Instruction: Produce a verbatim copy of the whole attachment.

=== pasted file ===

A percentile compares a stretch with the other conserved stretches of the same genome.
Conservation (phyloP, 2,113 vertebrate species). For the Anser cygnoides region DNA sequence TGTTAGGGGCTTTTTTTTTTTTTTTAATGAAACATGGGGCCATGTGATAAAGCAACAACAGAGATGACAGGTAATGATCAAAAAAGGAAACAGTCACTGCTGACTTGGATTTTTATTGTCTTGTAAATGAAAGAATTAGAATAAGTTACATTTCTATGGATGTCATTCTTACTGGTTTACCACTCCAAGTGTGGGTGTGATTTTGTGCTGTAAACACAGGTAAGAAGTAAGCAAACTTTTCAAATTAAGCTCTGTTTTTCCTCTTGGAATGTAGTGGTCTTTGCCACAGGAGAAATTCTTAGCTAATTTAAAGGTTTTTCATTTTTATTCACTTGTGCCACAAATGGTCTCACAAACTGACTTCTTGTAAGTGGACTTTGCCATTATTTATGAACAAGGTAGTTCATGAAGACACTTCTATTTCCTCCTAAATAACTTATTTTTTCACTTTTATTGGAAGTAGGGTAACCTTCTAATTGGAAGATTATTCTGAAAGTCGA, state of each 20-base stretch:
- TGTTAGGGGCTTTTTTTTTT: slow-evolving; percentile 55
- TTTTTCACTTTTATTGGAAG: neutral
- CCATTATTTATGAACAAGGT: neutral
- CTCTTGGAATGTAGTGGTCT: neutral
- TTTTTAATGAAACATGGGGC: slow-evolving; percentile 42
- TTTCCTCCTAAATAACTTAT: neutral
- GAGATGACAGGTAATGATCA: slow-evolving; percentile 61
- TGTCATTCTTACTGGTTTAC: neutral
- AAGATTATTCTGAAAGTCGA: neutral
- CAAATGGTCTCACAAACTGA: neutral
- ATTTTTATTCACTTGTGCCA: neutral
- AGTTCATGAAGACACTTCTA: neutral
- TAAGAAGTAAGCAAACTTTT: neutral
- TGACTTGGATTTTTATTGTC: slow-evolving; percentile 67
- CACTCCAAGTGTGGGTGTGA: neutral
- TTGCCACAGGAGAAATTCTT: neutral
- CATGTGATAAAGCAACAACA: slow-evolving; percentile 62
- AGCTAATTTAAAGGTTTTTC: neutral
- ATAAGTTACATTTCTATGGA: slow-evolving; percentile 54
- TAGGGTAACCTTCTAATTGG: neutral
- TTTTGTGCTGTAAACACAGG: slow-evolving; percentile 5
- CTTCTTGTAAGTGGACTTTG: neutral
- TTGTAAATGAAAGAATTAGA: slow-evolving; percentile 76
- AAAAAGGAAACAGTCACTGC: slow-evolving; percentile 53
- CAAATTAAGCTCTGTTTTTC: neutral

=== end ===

A percentile compares a stretch with the other conserved stretches of the same genome.
Conservation (phyloP, 2,113 vertebrate species). For the Anser cygnoides region DNA sequence TGTTAGGGGCTTTTTTTTTTTTTTTAATGAAACATGGGGCCATGTGATAAAGCAACAACAGAGATGACAGGTAATGATCAAAAAAGGAAACAGTCACTGCTGACTTGGATTTTTATTGTCTTGTAAATGAAAGAATTAGAATAAGTTACATTTCTATGGATGTCATTCTTACTGGTTTACCACTCCAAGTGTGGGTGTGATTTTGTGCTGTAAACACAGGTAAGAAGTAAGCAAACTTTTCAAATTAAGCTCTGTTTTTCCTCTTGGAATGTAGTGGTCTTTGCCACAGGAGAAATTCTTAGCTAATTTAAAGGTTTTTCATTTTTATTCACTTGTGCCACAAATGGTCTCACAAACTGACTTCTTGTAAGTGGACTTTGCCATTATTTATGAACAAGGTAGTTCATGAAGACACTTCTATTTCCTCCTAAATAACTTATTTTTTCACTTTTATTGGAAGTAGGGTAACCTTCTAATTGGAAGATTATTCTGAAAGTCGA, state of each 20-base stretch:
- TGTTAGGGGCTTTTTTTTTT: slow-evolving; percentile 55
- TTTTTCACTTTTATTGGAAG: neutral
- CCATTATTTATGAACAAGGT: neutral
- CTCTTGGAATGTAGTGGTCT: neutral
- TTTTTAATGAAACATGGGGC: slow-evolving; percentile 42
- TTTCCTCCTAAATAACTTAT: neutral
- GAGATGACAGGTAATGATCA: slow-evolving; percentile 61
- TGTCATTCTTACTGGTTTAC: neutral
- AAGATTATTCTGAAAGTCGA: neutral
- CAAATGGTCTCACAAACTGA: neutral
- ATTTTTATTCACTTGTGCCA: neutral
- AGTTCATGAAGACACTTCTA: neutral
- TAAGAAGTAAGCAAACTTTT: neutral
- TGACTTGGATTTTTATTGTC: slow-evolving; percentile 67
- CACTCCAAGTGTGGGTGTGA: neutral
- TTGCCACAGGAGAAATTCTT: neutral
- CATGTGATAAAGCAACAACA: slow-evolving; percentile 62
- AGCTAATTTAAAGGTTTTTC: neutral
- ATAAGTTACATTTCTATGGA: slow-evolving; percentile 54
- TAGGGTAACCTTCTAATTGG: neutral
- TTTTGTGCTGTAAACACAGG: slow-evolving; percentile 5
- CTTCTTGTAAGTGGACTTTG: neutral
- TTGTAAATGAAAGAATTAGA: slow-evolving; percentile 76
- AAAAAGGAAACAGTCACTGC: slow-evolving; percentile 53
- CAAATTAAGCTCTGTTTTTC: neutral